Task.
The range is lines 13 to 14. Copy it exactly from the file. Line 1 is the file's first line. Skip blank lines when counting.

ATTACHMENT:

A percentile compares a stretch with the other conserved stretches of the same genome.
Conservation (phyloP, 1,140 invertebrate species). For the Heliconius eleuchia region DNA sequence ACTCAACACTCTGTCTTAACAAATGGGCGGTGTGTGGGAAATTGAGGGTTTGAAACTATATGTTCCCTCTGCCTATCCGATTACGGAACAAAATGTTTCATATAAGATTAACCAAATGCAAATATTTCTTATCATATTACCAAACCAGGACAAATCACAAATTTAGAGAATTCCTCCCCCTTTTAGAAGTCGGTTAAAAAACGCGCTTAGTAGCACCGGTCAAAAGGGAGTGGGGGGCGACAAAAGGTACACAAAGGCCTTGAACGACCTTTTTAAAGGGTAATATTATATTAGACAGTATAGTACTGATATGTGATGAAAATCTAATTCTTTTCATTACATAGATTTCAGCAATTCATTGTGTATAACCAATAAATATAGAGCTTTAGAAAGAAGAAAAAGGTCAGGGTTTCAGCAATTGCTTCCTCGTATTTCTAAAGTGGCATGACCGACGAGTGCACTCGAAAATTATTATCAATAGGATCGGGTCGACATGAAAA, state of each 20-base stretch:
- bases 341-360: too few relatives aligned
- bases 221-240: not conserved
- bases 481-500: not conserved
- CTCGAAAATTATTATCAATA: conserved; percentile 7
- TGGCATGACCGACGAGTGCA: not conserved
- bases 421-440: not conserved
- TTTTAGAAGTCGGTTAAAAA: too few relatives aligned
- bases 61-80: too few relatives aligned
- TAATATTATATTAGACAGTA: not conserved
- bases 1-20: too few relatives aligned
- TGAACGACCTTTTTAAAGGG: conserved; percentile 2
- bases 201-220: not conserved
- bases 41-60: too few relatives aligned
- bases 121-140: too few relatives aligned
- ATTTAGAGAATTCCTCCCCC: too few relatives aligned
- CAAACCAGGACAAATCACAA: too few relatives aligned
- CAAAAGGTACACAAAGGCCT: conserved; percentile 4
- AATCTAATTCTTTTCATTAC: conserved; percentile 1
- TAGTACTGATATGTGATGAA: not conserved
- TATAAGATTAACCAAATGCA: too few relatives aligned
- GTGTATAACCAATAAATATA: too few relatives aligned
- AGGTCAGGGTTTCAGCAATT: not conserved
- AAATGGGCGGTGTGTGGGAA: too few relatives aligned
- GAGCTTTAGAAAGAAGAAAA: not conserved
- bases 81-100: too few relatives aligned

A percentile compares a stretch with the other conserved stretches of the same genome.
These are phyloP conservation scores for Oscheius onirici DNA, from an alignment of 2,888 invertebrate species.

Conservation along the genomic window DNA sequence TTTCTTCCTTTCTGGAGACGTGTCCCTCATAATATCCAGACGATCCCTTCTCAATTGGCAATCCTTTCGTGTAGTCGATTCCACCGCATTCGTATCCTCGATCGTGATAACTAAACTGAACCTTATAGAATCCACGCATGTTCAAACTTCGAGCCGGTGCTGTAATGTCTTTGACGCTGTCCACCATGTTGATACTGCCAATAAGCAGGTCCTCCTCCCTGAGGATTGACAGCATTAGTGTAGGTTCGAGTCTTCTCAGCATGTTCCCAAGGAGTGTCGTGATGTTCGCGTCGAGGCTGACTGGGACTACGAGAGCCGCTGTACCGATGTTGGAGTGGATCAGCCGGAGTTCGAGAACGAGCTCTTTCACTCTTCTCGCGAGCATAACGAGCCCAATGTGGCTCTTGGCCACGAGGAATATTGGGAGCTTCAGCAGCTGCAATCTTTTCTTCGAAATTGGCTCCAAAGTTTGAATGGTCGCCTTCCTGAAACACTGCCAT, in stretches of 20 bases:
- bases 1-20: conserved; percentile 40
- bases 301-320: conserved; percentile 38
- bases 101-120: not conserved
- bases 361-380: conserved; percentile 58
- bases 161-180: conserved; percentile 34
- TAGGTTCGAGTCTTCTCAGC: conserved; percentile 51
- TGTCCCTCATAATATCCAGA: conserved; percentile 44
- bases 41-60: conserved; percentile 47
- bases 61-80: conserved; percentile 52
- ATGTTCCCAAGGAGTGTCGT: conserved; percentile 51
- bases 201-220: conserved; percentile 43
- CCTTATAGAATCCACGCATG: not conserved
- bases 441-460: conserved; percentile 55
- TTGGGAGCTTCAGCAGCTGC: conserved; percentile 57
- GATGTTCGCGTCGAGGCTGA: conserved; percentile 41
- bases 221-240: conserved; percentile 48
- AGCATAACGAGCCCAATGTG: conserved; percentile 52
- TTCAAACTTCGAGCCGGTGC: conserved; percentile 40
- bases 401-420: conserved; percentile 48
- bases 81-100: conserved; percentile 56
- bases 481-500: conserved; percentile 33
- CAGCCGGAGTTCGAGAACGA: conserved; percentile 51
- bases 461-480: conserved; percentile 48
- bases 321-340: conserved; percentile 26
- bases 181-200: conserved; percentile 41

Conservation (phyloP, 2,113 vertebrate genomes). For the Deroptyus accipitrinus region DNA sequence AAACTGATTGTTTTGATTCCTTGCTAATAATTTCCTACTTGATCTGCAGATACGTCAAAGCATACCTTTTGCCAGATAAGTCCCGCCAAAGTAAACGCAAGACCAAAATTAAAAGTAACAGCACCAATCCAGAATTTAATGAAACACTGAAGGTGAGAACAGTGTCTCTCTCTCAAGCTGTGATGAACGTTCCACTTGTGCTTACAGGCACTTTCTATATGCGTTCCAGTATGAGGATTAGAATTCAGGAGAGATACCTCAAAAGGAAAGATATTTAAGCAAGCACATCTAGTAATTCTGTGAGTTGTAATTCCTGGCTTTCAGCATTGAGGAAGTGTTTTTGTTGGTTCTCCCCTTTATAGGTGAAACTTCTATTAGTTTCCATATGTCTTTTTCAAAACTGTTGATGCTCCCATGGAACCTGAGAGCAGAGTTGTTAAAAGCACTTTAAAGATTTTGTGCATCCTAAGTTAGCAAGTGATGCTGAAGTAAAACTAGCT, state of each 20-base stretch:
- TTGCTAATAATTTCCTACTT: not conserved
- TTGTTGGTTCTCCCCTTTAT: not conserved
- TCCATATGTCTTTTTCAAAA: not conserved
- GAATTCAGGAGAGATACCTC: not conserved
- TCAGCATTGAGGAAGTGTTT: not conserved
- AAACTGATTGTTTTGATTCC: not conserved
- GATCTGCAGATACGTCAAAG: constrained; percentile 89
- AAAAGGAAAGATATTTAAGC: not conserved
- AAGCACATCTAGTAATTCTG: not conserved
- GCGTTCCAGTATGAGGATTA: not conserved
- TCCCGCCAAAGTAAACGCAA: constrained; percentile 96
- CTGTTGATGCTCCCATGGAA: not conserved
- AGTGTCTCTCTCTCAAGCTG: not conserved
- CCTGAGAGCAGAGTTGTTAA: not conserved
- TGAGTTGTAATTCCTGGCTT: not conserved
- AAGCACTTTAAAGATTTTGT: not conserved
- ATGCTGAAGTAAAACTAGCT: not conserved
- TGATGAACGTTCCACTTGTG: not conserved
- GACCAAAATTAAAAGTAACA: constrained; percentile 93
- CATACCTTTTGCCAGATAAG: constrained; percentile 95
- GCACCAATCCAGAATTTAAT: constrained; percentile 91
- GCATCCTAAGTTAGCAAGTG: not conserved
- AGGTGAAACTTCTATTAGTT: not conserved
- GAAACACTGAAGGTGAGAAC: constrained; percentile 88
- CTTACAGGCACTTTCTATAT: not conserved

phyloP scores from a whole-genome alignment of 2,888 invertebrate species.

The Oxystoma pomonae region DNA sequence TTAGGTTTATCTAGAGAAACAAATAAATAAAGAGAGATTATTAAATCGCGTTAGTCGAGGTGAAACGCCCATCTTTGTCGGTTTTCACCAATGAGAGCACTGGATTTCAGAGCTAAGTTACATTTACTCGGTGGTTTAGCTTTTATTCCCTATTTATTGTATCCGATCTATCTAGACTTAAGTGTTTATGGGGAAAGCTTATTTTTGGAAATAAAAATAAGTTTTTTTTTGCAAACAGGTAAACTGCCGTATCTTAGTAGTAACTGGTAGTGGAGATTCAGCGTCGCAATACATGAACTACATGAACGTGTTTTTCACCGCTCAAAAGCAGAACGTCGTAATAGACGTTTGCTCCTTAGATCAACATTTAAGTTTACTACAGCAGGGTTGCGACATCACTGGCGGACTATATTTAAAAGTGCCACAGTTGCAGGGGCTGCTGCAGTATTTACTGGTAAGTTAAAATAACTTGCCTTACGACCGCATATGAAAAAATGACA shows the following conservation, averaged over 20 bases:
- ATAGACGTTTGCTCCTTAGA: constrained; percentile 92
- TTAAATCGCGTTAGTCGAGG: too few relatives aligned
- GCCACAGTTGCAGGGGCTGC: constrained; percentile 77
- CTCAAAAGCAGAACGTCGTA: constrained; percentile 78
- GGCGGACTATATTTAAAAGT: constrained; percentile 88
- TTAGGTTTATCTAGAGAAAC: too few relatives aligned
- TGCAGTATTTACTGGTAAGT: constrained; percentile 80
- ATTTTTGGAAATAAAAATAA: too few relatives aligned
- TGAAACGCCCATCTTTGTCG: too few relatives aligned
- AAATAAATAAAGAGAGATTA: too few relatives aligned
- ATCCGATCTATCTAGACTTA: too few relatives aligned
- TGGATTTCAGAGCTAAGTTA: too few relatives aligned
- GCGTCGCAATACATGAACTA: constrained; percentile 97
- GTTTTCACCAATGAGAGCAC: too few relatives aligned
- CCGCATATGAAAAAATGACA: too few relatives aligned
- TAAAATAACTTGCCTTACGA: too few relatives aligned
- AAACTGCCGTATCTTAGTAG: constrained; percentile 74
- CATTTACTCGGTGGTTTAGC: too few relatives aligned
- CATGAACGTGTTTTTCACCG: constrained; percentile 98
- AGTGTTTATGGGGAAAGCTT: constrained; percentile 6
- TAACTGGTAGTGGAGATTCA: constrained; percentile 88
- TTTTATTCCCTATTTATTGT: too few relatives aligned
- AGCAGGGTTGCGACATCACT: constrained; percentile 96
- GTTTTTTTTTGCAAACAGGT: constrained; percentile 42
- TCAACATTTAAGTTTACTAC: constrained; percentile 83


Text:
- TGAACGACCTTTTTAAAGGG: conserved; percentile 2
- bases 201-220: not conserved